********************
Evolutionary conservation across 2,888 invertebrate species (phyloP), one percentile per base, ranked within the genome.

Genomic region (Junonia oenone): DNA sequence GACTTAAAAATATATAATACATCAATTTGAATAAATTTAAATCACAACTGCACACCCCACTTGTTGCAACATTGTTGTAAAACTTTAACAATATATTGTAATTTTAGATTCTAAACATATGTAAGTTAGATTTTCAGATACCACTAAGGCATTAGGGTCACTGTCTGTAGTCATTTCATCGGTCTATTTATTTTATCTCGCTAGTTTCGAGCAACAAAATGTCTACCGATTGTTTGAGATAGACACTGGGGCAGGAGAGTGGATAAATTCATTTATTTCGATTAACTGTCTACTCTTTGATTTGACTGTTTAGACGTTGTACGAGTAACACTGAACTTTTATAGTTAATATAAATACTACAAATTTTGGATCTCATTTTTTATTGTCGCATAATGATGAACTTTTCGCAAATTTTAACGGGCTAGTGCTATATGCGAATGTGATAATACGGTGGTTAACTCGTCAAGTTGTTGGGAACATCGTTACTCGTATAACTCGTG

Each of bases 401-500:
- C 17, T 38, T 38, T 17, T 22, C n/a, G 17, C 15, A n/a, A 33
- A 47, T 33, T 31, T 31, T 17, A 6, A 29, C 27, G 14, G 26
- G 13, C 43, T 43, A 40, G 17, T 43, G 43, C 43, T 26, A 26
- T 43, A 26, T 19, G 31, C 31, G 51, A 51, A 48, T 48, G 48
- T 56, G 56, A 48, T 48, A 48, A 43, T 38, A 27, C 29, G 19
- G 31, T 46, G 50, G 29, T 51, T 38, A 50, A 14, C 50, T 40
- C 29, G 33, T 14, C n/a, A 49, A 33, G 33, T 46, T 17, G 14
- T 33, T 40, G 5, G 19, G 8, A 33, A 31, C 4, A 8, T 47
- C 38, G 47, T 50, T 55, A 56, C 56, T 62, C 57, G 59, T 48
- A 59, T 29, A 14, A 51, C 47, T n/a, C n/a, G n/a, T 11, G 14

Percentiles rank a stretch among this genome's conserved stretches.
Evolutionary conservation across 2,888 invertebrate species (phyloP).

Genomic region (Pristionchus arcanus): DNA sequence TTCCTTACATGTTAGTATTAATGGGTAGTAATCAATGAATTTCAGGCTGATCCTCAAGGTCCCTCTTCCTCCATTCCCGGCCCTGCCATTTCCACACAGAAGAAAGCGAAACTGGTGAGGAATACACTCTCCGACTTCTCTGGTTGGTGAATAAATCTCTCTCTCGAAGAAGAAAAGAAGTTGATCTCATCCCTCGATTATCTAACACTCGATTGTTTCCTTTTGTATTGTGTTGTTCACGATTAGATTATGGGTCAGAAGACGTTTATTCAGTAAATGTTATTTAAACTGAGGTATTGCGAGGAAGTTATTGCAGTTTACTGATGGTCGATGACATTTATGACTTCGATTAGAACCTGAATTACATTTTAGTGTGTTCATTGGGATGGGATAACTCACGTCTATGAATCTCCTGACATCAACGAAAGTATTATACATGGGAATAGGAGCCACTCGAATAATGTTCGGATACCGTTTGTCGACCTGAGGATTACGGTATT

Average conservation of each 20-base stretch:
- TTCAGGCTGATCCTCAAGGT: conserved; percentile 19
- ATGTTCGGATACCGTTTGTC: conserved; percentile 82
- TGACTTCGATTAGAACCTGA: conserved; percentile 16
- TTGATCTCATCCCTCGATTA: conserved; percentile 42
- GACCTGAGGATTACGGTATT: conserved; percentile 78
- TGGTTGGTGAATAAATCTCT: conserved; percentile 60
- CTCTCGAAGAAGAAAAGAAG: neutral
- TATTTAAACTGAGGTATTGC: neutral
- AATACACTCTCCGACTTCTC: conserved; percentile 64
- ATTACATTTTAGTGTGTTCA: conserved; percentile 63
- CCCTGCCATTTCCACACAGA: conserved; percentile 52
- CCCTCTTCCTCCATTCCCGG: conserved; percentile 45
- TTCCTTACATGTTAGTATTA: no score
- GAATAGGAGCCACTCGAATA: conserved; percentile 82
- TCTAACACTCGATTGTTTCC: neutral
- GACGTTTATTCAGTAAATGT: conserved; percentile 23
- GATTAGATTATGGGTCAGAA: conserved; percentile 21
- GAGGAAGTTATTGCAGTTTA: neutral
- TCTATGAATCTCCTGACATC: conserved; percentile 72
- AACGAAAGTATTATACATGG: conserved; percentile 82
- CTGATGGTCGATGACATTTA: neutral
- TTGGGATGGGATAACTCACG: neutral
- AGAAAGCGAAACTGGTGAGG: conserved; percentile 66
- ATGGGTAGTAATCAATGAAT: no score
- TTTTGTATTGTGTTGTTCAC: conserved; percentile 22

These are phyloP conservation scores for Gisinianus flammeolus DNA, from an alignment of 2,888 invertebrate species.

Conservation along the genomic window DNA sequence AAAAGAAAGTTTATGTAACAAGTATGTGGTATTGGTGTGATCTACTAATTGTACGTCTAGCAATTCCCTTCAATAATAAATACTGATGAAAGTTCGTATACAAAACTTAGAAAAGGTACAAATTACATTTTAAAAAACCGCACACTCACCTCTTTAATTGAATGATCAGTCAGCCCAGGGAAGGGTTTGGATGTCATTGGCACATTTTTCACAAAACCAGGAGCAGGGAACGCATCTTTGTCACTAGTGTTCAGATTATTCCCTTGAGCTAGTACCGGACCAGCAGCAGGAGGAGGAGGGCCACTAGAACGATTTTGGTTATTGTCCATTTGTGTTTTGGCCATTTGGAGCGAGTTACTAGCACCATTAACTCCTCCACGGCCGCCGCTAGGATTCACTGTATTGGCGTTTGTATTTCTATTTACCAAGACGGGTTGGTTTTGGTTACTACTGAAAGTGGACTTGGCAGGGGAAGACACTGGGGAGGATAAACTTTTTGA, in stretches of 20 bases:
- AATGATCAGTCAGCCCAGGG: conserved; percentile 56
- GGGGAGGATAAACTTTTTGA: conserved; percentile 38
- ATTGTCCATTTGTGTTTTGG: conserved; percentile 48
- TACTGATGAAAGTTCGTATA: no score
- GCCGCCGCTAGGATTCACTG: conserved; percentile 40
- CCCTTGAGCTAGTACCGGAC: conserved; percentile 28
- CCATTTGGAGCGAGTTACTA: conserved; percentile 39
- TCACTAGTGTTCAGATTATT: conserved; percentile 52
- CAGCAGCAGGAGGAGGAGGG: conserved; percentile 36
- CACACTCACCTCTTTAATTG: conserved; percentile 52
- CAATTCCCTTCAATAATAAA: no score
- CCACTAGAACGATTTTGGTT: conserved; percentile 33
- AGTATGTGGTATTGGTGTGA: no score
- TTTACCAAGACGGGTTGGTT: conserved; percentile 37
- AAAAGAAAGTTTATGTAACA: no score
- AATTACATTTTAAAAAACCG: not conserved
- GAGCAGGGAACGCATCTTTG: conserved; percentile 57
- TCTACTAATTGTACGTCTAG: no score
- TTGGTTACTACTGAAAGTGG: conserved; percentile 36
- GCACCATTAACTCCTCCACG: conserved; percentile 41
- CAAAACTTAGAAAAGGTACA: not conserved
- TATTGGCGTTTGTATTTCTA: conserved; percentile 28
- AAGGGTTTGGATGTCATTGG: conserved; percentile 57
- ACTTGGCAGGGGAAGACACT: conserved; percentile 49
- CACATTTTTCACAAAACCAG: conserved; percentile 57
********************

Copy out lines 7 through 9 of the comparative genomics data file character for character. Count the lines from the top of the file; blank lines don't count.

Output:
- T 43, A 26, T 19, G 31, C 31, G 51, A 51, A 48, T 48, G 48
- T 56, G 56, A 48, T 48, A 48, A 43, T 38, A 27, C 29, G 19
- G 31, T 46, G 50, G 29, T 51, T 38, A 50, A 14, C 50, T 40